A foe to none; but ev'ry body's friend; And loath, although offended, to offend; He sought to find an instance, if it could, By any creature's art, be understood, That might betoken safety, when attack'd; Yet where all hurt should be a foe's own act.

At last the hedge-hog came into his thought, And gave the perfect emblem that he sought: This little creature, all offence aside, Rolls up itself in its own prickly hide, When danger comes; and they that will abuse Do it themselves, if their own hurt ensues.

Methinks I hear the venerable sage"Children! descendants all thro' ev'ry age! Learn, from the prudent urchin in your arms, How to secure yourselves from worldly harms: Give no offence;-to you if others will, Firmly wrapt up within yourselves, be still.

"This animal is giv'n for outward sign Of inward, true security divine: Sharp, on your minds, let pointed virtues grow, That, without injuring, resist a foe;


Surround with these an honest, harmless heart, And he, that dwells in it, will take your part.

"Whatever ills your christian peace molest, Turn to, the source of grace, within your breast: There lies your safety-O that all my kin May ever seek it-where 't is found-within! That soul no ills can ever long annoy, Which makes its God the centre of its joy.”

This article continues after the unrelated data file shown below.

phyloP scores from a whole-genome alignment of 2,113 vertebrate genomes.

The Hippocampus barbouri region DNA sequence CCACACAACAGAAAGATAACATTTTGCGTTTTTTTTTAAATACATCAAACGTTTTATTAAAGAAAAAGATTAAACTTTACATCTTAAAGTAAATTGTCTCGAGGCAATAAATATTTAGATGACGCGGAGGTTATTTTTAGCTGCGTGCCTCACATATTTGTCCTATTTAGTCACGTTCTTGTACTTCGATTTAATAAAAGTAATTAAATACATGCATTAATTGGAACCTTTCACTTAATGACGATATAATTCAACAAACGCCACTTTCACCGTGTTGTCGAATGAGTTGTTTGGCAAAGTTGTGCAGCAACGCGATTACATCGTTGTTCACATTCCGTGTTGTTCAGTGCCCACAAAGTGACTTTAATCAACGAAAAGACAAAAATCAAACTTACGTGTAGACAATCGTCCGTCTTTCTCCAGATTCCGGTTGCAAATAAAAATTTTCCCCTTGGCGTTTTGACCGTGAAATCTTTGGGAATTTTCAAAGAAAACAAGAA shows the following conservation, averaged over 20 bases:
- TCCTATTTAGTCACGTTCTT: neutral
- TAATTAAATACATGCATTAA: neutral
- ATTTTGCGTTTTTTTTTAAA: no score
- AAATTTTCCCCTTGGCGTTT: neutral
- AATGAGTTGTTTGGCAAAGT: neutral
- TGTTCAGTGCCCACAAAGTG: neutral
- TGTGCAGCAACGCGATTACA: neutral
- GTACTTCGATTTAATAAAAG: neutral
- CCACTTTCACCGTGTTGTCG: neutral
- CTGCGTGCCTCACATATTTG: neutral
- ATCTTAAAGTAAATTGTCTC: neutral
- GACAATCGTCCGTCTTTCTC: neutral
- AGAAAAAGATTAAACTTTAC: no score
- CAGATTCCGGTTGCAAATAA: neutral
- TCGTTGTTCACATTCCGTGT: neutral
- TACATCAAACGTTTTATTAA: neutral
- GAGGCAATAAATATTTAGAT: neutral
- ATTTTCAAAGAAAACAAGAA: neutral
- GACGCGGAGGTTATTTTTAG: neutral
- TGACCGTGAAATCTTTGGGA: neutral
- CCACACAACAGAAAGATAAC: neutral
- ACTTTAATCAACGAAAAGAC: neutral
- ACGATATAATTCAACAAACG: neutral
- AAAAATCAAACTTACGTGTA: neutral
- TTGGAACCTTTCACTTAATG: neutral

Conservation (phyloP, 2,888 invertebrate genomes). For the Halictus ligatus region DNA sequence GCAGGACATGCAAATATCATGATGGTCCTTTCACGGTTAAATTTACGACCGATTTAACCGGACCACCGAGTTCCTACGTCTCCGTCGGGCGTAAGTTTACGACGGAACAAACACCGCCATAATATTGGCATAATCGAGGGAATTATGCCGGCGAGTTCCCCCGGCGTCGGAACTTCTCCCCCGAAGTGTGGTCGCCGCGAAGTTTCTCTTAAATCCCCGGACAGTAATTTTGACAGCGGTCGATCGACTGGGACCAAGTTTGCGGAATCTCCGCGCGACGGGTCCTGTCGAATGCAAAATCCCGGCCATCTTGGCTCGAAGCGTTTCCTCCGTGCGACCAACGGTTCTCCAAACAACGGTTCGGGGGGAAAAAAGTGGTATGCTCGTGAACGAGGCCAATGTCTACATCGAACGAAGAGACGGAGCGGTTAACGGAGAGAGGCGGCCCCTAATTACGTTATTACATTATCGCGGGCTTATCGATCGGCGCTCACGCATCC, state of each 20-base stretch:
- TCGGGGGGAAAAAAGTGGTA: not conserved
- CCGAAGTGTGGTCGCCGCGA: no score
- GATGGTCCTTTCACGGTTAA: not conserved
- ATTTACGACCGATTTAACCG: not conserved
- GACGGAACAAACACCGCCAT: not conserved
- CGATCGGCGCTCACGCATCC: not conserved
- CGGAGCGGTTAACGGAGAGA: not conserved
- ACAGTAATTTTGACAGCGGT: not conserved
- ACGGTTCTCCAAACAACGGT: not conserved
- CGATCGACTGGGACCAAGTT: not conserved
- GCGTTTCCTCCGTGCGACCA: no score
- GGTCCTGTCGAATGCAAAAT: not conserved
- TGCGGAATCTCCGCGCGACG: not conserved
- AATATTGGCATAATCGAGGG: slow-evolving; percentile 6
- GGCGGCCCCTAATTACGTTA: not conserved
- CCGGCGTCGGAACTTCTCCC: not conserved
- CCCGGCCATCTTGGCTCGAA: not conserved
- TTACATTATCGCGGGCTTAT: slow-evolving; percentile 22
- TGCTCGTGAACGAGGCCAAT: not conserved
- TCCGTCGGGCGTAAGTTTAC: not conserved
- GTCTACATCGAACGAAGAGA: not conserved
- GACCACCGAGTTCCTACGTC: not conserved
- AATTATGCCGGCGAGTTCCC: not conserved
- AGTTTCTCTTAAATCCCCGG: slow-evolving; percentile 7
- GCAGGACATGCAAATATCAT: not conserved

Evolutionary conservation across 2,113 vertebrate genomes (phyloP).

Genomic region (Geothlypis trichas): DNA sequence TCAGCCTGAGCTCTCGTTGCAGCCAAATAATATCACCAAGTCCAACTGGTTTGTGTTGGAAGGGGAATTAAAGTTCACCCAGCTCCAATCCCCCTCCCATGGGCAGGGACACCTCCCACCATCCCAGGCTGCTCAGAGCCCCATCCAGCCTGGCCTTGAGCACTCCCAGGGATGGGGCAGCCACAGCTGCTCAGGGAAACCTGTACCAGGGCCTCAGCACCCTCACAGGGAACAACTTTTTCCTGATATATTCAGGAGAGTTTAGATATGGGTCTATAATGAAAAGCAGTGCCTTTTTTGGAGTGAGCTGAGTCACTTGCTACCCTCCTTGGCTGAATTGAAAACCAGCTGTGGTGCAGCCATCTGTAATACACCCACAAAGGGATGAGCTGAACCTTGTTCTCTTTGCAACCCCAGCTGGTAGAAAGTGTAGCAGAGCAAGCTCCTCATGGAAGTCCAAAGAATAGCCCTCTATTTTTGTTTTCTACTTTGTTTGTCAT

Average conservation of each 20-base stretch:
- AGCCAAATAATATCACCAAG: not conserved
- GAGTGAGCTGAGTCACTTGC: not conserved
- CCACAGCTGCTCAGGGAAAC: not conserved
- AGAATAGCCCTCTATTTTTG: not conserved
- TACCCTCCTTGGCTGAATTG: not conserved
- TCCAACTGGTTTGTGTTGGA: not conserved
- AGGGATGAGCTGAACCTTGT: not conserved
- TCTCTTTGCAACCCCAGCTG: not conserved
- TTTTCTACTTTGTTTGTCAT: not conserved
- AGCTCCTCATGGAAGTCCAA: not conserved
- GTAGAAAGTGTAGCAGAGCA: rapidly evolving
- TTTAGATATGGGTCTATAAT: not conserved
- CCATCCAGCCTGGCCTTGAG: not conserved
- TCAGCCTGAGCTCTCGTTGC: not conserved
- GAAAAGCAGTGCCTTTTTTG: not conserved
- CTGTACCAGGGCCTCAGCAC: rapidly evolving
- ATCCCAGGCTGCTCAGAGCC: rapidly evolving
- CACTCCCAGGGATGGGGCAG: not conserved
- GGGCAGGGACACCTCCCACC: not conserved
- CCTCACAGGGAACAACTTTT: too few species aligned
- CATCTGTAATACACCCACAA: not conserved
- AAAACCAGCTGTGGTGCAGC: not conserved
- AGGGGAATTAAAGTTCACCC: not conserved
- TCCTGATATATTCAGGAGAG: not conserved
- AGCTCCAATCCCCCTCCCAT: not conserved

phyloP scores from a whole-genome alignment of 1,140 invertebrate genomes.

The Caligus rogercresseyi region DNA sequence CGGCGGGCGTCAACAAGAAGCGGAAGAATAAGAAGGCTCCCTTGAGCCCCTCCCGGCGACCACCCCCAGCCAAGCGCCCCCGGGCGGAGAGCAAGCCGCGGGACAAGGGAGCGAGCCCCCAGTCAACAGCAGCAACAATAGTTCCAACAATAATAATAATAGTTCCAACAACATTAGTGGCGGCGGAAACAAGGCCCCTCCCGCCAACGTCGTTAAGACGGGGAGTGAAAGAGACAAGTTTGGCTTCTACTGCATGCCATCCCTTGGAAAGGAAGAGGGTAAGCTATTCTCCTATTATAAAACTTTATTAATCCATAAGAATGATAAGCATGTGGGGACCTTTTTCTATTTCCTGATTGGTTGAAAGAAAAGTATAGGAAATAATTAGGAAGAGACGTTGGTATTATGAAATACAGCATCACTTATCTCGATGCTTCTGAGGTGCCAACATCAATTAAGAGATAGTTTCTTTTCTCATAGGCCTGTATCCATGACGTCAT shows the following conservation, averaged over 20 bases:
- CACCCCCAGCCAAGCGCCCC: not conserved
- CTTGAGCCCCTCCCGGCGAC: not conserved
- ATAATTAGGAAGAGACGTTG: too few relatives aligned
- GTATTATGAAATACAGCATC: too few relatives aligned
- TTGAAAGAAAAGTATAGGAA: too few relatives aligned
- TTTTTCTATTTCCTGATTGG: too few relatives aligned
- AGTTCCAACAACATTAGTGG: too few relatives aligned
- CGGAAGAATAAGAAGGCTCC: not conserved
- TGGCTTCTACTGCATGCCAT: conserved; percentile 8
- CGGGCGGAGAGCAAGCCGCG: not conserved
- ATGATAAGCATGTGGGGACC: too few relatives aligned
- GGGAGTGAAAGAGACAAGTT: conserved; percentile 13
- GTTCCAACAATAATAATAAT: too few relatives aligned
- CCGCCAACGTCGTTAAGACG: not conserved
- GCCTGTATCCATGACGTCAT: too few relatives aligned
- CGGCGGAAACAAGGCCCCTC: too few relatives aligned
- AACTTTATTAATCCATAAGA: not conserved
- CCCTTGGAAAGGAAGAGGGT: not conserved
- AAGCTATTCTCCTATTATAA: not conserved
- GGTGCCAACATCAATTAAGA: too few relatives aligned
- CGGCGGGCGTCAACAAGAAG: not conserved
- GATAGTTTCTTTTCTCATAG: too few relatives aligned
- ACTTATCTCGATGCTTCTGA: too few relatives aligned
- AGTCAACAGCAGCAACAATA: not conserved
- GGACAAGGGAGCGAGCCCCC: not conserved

OUR worthy founder, gentlemen, this day,
Orders the youth an hour's poetic play:
Me, on its annual return, to choose
One single subject for their various Muse:
That you may see how Fancy will create
Her diff'rent image in each youngster's pate.

Now, since our Milton, a renowned name, Had been attack'd for stealing into fame; I told 'em-" Lads, now be upon your guard; Exert yourselves, and save your famous bard: He's call'd a plagiary-'t is your's to show The vain reproach, and silence Milton's foe.

"The point," said I, "at which ye now take. aim,

Remember, as ye rhyme, is Milton's fame;
Fame as a poet only, as attack't

For plund'ring verses-ne'er contest the fact;
Defend your bard, tho' granted; and confine
To three times six, at most, your eager line."

Then lend a fav'ring ear, whilst they rehearse Short, and almost extemporary verse:

A thought work'd up, that came into the mind, With rhymes the first, and fittest, they could find. Such was their task-the boys have done their best; Take what you like, sirs,-and excuse the rest..

FIRST LAD. MILTON pursu'd, in numbers more sublime, Things unattempted yet in prose, or rhyme: "T is said, the bard did but pretend to soar, For such, and such-attempted them before.

'Tis now an age ago since Milton writ; The rest-are sunk into Oblivion's pit: A critic diving to their wrecks, perhaps, Has, now and then, bro't up some loosen'd scraps

We'll not dispute the value of them nowBut, say one thing which critics must allow; Which all the nations round us will confessMilton alone-attempted with success.


WHEN Milton's ghost into Elysium came, To mix with claimants for poetic fame, Some rose, the celebrated bard to meet; Welcom'd, and laid their laurels at his feet.